6 Quality Quality Factors Quality is not clearly understood, there are three dimensions: product operation product transition product revision Maintainability Flexibility Testability Product revision Product transition Portability Reusability Interoperability Product operations Correctness Reliability Efficiency Integrity Usability G. Antoniol 2002 Software Engineering - Why 21 G. Antoniol 2002 Software Engineering - Why 22 Product Operations Correctness: to which extent the program satisfies its specification. Reliability: how well the software meets its requirements. Efficiency: response time, memory usage... Usability: the effort to learn to operate with the system Integrity: ability to withstand attacks to its security Product Revision Maintainability: effort required to locate and fix errors in an operating program. Flexibility: effort required to modify an operational program. Testability: effort required to test, to ensure that the system actually does what it is supposed to do. G. Antoniol 2002 Software Engineering - Why 23 G. Antoniol 2002 Software Engineering - Why 24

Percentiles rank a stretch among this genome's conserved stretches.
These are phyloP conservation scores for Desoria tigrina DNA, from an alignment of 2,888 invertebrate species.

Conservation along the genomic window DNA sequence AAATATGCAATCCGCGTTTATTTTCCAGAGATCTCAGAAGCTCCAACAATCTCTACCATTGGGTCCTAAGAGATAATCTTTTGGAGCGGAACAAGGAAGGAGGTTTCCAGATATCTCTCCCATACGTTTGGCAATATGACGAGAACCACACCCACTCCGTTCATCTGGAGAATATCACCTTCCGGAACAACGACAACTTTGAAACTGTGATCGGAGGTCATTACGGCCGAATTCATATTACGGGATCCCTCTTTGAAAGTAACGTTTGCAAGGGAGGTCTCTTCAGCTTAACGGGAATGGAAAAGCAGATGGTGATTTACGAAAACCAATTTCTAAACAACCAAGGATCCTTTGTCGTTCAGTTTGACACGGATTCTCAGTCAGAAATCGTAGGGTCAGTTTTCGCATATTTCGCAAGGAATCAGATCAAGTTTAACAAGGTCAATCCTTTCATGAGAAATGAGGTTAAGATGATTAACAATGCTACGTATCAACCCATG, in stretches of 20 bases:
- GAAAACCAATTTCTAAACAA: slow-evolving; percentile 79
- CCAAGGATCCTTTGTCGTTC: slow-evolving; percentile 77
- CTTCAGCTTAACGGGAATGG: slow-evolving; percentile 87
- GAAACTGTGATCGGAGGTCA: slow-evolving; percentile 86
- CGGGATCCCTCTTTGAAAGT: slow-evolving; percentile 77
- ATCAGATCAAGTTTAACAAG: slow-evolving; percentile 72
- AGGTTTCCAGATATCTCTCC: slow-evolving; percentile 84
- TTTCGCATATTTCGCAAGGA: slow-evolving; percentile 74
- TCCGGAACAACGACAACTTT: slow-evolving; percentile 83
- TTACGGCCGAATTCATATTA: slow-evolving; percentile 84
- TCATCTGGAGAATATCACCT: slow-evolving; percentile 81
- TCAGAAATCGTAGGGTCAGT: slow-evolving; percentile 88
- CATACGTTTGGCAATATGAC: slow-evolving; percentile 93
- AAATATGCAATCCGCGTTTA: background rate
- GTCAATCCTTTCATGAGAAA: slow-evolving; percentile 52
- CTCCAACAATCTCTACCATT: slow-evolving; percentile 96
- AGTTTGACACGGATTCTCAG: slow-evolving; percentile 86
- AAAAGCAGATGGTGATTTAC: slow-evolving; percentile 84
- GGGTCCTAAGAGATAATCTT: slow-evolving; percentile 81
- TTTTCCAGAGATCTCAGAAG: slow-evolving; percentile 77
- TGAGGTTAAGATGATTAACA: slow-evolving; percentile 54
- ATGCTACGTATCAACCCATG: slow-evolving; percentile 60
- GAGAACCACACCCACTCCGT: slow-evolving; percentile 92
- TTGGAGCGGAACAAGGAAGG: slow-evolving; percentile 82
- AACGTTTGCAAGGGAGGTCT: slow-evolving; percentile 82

7 Product Transition Portability: effort required to transfer the software from one configuration to other configurations. Reusability: is the extent to which parts of the software can be reused in other related applications Interoperability: effort required to couple the system with other systems. Quality Criteria Among many indicators a de facto standard is the reliability related measure of the number of defect per unit of size, i.e LOC defect tracking is a key activity best software practice reduce to less than 1 defect per KLOC Defect is a anything which is non compliant with system requirements. G. Antoniol 2002 Software Engineering - Why 25 G. Antoniol 2002 Software Engineering - Why 26 Consistency Problem High quality, low cost in a short time are the goals: How can we ensure a consistent quality with a consistent productivity (i.e., cost and schedule)? Engineering process model Specification - set out the requirements and constraints on the system Design - Produce a paper model of the system Manufacture - build the system Test - check the system meets the required specifications Install - deliver the system to the customer and ensure it is operational G. Antoniol 2002 Software Engineering - Why 27 G. Antoniol 2002 Software Engineering - Why 28